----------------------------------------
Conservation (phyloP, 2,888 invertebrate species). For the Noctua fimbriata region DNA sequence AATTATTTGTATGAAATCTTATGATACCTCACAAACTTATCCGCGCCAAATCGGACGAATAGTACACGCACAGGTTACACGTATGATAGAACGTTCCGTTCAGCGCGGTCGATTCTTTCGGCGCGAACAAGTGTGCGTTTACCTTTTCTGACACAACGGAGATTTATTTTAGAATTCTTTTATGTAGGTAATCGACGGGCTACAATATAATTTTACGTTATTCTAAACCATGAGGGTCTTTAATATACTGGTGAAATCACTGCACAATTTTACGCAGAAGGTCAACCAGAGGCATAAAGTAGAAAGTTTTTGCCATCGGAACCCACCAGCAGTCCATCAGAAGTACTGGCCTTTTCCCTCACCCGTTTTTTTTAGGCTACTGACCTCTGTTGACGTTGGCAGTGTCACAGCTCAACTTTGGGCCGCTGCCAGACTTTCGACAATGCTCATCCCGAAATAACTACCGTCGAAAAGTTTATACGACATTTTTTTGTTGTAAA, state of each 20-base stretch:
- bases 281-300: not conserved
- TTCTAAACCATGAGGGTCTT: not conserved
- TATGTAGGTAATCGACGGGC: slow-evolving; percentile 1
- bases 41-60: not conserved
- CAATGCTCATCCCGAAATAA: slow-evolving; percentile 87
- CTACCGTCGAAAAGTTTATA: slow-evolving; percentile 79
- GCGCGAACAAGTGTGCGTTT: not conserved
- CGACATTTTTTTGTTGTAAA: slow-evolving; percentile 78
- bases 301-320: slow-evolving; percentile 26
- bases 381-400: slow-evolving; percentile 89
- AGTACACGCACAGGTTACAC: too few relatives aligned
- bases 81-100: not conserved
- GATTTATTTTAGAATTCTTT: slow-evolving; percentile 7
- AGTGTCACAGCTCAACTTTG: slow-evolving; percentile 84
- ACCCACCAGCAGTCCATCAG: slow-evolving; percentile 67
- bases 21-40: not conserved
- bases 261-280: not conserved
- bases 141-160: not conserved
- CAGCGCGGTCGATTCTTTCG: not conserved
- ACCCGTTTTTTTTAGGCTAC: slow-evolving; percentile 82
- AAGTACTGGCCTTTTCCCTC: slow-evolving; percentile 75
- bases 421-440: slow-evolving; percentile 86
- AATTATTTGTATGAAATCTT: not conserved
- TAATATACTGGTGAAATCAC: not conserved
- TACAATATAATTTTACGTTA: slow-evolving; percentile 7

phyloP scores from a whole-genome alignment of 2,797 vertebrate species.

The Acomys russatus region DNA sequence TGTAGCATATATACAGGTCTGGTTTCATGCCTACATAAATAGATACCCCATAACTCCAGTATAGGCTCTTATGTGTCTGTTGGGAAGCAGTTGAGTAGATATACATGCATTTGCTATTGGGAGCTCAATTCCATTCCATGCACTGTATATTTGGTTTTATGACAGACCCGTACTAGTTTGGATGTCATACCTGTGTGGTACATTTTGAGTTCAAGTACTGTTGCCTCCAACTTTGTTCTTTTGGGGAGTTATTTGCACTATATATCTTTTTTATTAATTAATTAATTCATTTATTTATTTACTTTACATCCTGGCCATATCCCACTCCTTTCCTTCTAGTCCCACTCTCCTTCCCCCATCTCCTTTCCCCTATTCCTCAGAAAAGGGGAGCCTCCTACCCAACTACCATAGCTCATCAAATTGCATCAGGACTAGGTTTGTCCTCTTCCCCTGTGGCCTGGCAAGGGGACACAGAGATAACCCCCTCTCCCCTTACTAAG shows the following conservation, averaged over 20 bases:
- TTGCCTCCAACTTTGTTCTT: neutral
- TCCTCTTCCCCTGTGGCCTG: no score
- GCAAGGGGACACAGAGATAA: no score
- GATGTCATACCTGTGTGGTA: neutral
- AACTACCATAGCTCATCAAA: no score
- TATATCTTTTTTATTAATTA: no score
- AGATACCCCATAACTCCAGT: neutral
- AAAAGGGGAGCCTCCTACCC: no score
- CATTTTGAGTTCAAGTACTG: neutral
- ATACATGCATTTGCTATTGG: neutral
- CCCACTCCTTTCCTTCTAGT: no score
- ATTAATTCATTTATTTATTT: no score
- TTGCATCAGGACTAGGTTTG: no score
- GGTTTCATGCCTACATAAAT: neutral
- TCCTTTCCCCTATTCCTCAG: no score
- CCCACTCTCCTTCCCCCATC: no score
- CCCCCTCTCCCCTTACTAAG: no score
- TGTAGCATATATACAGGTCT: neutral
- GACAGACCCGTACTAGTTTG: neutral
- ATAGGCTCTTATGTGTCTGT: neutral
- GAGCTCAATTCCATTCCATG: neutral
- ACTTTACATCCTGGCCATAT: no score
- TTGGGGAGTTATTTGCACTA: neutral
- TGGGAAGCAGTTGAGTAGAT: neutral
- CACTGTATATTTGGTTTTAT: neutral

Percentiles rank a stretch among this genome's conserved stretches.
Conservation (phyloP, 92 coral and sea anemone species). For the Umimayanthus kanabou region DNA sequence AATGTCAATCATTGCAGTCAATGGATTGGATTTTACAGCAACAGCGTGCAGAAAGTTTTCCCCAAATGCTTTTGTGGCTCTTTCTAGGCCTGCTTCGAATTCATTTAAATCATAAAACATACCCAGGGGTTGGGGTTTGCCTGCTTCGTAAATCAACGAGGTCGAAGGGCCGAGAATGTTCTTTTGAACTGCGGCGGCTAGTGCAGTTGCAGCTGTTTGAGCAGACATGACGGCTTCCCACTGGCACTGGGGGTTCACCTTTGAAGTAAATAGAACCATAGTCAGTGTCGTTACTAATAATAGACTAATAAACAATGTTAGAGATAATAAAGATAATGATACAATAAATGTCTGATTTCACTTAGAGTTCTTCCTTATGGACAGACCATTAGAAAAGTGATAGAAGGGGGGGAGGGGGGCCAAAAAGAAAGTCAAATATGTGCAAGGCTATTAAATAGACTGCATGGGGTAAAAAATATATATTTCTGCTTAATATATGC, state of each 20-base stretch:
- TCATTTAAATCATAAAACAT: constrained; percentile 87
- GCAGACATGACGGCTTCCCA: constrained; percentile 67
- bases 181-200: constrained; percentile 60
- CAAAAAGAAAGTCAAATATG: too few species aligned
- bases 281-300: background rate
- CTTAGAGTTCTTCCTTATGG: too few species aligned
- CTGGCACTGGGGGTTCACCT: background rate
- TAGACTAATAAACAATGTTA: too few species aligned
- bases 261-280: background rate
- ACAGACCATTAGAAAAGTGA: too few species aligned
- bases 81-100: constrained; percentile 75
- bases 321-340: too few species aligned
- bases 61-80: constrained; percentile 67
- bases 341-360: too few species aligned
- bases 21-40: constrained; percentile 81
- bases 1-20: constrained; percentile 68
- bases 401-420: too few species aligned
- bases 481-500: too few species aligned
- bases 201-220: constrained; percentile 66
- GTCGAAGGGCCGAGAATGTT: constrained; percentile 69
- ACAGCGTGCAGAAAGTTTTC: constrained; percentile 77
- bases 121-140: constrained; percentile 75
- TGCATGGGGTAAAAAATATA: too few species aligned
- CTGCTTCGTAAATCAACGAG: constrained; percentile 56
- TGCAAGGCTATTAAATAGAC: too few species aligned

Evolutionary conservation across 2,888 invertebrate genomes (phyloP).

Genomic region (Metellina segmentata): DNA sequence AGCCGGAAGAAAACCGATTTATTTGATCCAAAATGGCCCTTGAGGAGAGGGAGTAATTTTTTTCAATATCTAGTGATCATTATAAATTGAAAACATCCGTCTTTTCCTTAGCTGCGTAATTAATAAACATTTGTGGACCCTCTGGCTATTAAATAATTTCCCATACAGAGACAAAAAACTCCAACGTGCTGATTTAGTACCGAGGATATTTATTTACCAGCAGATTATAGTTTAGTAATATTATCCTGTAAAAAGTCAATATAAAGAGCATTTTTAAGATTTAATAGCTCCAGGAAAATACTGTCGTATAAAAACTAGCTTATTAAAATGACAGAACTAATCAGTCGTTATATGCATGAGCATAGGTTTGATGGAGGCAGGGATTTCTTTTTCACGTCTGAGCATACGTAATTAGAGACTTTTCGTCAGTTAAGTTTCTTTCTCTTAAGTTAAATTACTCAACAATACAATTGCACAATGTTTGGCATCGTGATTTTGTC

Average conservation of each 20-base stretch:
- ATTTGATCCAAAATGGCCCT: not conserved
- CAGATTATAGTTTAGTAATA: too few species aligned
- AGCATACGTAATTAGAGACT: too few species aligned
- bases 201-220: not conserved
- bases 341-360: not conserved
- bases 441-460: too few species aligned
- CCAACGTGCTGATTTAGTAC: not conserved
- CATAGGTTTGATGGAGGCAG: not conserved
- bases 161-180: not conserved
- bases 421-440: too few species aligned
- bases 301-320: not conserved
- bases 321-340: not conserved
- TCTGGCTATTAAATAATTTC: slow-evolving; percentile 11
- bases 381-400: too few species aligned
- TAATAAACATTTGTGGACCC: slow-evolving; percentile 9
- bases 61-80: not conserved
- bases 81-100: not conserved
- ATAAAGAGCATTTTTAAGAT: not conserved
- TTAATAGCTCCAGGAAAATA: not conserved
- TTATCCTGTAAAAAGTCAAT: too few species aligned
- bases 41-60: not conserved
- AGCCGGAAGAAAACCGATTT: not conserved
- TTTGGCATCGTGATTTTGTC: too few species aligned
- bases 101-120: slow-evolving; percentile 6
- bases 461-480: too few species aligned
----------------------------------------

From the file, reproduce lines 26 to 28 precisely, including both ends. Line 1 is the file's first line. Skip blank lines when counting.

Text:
- TACAATATAATTTTACGTTA: slow-evolving; percentile 7

phyloP scores from a whole-genome alignment of 2,797 vertebrate species.

The Acomys russatus region DNA sequence TGTAGCATATATACAGGTCTGGTTTCATGCCTACATAAATAGATACCCCATAACTCCAGTATAGGCTCTTATGTGTCTGTTGGGAAGCAGTTGAGTAGATATACATGCATTTGCTATTGGGAGCTCAATTCCATTCCATGCACTGTATATTTGGTTTTATGACAGACCCGTACTAGTTTGGATGTCATACCTGTGTGGTACATTTTGAGTTCAAGTACTGTTGCCTCCAACTTTGTTCTTTTGGGGAGTTATTTGCACTATATATCTTTTTTATTAATTAATTAATTCATTTATTTATTTACTTTACATCCTGGCCATATCCCACTCCTTTCCTTCTAGTCCCACTCTCCTTCCCCCATCTCCTTTCCCCTATTCCTCAGAAAAGGGGAGCCTCCTACCCAACTACCATAGCTCATCAAATTGCATCAGGACTAGGTTTGTCCTCTTCCCCTGTGGCCTGGCAAGGGGACACAGAGATAACCCCCTCTCCCCTTACTAAG shows the following conservation, averaged over 20 bases: